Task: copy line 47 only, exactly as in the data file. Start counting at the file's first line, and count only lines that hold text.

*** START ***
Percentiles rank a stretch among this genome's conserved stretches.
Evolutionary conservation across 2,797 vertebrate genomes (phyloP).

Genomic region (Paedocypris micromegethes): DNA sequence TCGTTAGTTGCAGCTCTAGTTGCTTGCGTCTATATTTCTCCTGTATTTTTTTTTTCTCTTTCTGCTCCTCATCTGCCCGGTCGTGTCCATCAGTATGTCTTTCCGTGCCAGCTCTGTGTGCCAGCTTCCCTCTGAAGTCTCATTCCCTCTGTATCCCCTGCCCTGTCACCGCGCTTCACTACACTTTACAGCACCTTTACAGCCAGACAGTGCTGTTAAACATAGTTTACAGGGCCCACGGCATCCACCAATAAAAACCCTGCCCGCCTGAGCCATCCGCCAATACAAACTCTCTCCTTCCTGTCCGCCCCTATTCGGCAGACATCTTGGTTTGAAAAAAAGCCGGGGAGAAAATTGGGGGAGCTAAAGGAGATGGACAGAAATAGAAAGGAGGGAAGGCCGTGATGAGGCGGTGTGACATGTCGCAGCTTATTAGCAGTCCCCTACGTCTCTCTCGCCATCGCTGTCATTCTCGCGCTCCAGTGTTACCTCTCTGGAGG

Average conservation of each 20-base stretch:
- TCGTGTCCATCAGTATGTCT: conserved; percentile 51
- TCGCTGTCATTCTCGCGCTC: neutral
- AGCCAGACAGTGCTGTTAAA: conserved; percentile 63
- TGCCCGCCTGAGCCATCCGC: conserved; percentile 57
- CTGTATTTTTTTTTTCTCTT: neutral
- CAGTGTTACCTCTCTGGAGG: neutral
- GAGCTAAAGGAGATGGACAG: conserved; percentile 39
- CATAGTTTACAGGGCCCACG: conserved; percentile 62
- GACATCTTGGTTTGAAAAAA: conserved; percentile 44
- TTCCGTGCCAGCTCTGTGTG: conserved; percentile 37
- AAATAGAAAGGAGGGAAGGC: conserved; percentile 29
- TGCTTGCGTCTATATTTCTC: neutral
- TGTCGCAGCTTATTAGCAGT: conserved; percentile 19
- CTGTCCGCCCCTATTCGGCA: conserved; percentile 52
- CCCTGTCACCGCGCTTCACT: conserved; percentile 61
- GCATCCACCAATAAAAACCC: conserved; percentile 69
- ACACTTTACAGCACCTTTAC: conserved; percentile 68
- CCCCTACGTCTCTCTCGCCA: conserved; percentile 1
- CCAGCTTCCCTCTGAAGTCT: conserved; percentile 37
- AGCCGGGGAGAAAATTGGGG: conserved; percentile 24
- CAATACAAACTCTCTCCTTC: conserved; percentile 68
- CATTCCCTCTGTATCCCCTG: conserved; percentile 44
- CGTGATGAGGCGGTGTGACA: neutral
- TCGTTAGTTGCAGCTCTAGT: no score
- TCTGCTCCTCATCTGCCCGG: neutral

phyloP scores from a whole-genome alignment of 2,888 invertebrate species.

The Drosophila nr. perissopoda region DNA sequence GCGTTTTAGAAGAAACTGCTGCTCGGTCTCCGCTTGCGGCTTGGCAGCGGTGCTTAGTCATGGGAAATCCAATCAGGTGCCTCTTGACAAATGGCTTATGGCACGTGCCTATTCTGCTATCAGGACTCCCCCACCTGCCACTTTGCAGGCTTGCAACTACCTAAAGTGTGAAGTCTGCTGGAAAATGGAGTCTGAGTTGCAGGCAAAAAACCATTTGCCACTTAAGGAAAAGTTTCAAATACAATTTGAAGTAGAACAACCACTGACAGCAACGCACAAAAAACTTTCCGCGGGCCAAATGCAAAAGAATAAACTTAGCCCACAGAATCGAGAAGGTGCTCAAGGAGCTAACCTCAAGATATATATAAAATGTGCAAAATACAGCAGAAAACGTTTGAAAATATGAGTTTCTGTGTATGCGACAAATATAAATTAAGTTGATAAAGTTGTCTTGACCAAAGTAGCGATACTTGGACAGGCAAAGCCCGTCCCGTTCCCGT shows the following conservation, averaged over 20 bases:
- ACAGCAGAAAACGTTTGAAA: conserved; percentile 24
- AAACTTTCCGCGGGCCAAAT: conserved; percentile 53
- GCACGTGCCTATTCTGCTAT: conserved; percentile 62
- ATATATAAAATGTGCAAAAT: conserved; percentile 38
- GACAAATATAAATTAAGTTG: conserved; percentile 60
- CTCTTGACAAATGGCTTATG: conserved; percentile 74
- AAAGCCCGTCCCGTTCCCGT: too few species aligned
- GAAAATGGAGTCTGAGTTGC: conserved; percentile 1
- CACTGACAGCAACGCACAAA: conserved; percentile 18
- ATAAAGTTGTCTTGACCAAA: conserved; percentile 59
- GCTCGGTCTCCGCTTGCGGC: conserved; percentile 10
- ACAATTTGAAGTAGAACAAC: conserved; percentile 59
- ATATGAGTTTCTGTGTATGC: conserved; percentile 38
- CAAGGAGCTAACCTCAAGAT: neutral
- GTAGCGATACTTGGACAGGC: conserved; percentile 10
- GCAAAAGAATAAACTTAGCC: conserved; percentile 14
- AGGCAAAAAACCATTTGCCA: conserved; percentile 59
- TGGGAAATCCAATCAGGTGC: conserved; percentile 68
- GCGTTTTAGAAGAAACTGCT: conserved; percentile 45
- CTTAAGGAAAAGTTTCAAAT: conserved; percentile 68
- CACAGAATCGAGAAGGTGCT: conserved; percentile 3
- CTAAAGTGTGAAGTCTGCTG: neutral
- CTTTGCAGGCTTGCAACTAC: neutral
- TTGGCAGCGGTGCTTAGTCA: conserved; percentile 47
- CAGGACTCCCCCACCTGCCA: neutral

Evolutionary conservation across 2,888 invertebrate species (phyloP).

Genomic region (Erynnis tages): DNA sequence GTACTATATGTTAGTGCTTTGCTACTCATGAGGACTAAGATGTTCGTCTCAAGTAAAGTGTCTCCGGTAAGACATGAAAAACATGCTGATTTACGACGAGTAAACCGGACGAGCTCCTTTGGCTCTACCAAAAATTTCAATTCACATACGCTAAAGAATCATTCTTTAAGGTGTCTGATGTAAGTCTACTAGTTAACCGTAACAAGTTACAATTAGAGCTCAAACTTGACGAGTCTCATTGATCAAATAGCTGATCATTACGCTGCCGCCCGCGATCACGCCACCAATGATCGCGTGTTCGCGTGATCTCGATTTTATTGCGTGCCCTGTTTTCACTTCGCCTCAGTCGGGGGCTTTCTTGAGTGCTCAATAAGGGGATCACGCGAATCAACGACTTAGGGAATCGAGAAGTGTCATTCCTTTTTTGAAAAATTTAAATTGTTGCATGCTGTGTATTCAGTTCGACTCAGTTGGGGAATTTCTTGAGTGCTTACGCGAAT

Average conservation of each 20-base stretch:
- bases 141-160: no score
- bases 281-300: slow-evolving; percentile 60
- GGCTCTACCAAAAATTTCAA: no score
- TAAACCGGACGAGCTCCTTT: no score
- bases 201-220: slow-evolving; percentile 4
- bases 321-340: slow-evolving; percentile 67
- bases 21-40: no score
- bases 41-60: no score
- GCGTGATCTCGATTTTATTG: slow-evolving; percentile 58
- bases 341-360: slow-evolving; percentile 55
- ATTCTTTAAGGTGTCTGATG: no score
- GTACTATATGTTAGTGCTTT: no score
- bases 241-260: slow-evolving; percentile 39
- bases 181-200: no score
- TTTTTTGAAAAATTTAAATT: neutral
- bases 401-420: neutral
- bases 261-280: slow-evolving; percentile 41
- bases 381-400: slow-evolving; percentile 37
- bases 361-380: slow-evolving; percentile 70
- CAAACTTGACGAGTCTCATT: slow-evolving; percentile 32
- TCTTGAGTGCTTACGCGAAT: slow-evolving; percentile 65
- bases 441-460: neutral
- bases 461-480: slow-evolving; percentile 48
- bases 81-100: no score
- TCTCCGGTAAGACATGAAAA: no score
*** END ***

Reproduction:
- GCAAAAGAATAAACTTAGCC: conserved; percentile 14